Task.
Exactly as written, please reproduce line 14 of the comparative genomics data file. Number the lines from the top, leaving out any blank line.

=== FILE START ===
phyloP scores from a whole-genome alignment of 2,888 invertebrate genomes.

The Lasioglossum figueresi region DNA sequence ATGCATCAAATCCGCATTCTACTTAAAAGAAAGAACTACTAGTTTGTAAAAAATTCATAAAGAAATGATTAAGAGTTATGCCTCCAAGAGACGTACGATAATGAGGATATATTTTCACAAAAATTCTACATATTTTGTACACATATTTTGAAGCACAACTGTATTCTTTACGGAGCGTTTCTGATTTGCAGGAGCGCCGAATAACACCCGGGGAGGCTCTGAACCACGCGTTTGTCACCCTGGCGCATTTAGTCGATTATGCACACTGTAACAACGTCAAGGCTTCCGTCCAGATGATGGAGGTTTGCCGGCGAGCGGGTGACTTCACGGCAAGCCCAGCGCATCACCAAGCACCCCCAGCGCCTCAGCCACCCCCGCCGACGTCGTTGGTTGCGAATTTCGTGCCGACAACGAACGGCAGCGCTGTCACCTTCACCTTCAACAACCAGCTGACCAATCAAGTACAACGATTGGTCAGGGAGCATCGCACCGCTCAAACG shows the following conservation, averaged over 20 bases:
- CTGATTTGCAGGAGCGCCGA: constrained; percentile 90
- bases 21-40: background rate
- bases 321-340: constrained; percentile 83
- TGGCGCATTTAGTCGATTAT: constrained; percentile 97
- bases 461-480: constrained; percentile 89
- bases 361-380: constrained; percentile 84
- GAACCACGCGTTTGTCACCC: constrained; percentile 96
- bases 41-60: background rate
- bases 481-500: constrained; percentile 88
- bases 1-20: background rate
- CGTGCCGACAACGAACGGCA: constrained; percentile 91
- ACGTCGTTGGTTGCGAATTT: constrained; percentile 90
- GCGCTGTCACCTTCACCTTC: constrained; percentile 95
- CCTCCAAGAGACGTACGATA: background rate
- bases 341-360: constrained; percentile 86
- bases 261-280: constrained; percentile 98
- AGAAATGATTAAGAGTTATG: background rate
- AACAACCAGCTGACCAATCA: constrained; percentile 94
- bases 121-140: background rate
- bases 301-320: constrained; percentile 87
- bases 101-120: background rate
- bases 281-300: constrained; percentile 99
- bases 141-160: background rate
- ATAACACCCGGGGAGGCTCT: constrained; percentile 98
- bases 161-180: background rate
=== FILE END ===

- ACGTCGTTGGTTGCGAATTT: constrained; percentile 90